The silence from NALCOR-Hydro ended the conversation.
It took a message to the provincial energy minister to get - very early the next morning - a few sentences about what led up to the secret deal (already public information or easily figured out from public info).
There was comment in that reply that the details of the secret agreement were secret - by agreement of H-Q and CF(L)Co - under clause 15.3 of the secret deal. H-Q owns 35% of CF(L)Co shares, by the way. NALCOR-Hydro owns the other 65%.
Arguably, even disclosing that there was an agreement to secrecy between CF(L)Co and Hydro Quebec and giving the number of the secrecy clause violated the secrecy agreement. Thinking about that just adds to the nightmarishly complex, bizarre, and illogical ways of bureaucracy in Newfoundland and Labrador, though. Let’s just stick with the Kafkaesque nature of the rest of the story.
Plus, there was also information in the minister’s reply not of this five-year secret contract but a second secret deal no one had mentioned publicly at all - called the Short Term Excess Energy Agreement - that involved the sale of surplus electricity to Hydro-Quebec for the month of August 2021.
So not one secret deal, but two.
And still no idea how much HQ is paying for the electricity.
To find out what’s going on in Newfoundland and Labrador, you can become a Bond Papers paid subscriber.
Not a problem.
The information HQ and N-H won’t tell is actually already in public.
CF(L)Co has this extra electricity as a result of the renewal agreement to the 1969 power contract with Hydro-Quebec. A court case launched by Hydro-Quebec asked the court to settle competing interpretations of the renewal agreement to the 1969 power contract.
There was another dispute between HQ- and CF(L)Co about setting the /nnual Energy Base or AEB. That’s the term set out in the contract that determines how much electricity Hydro-Quebec gets.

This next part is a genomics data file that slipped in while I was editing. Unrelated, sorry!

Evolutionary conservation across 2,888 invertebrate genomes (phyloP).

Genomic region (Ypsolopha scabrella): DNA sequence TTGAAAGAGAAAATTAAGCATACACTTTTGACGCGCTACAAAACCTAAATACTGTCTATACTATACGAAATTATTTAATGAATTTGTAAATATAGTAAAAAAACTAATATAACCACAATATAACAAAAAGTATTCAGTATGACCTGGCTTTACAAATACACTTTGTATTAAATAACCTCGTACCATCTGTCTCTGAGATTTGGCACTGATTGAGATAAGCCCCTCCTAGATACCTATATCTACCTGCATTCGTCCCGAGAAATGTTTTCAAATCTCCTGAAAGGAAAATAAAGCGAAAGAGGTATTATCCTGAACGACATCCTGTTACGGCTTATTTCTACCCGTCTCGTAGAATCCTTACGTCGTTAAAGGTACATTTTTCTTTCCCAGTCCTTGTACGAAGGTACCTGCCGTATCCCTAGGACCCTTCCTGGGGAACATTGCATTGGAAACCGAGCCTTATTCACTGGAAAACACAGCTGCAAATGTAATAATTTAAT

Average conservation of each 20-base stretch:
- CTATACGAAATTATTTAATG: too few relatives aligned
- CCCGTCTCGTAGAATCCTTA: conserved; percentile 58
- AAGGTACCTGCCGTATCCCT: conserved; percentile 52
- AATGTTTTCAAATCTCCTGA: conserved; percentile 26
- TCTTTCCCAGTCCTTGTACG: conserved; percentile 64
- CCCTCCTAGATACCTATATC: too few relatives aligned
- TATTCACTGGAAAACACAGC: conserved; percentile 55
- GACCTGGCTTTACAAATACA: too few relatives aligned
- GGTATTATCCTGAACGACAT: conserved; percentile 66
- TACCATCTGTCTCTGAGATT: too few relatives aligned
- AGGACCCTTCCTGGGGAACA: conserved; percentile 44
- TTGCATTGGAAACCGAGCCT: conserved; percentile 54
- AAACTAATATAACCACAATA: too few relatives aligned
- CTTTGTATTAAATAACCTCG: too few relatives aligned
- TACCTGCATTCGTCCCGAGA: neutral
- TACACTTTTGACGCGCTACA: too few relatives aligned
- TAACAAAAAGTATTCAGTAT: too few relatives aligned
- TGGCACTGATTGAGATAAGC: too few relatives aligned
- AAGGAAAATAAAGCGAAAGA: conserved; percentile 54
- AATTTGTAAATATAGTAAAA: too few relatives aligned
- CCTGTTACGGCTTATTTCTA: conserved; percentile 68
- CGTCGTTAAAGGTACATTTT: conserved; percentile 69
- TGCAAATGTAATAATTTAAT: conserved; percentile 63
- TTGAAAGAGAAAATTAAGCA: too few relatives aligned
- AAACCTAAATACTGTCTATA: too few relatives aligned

The issue in court was whether Hydro-Quebec got all of the AEB and whatever else the Churchill Falls plant produced - less the Recall block and the TwinCo block - as it had under the original contract, or whether there is a cap on the total, set monthly. In simplest terms: NALCOR-Hydro believed there was a monthly amount (AEB divided by 12). Hydro-Quebec thought it was just the AEB, full stop, less the two blocks for Newfoundland and Labrador plus the Guaranteed Winter Availability or GWAC.
The lower court in Quebec agreed with Hydro Quebec that the renewal was the same as the original contract. HQ got all the power, at its discretion. The Quebec appeals court agreed with NALCOR-Hydro, in part. H-H claimed in 2019 that it had won the case but as SRBP pointed out at the time, it wasn’t quite that simple.
The 2019 decision from the Court of Appeal accepted the NALCOR-Hydro idea that there was a cap on the total electricity HQ could get but only really changed the outcome in a small way from the the Superior Court’s decision. Rather than calculate the cap monthly, as N-H wanted, the cap was annual.
But that doesn’t mean CF(L)Co can do what it wants with the rest.
Water management has always been the crucial issue and that effectively remains with Hydro-Quebec. HQ still has “the rights conferred … under sections 4.1.1 (Operational Flexibility) and 5.3 (Firm Capacity Schedules) of Schedule III to the May 12, 1969 contract [that] provide it with an operational flexibility very similar to the operational flexibility it enjoyed since the commissioning of the Upper Churchill plant….”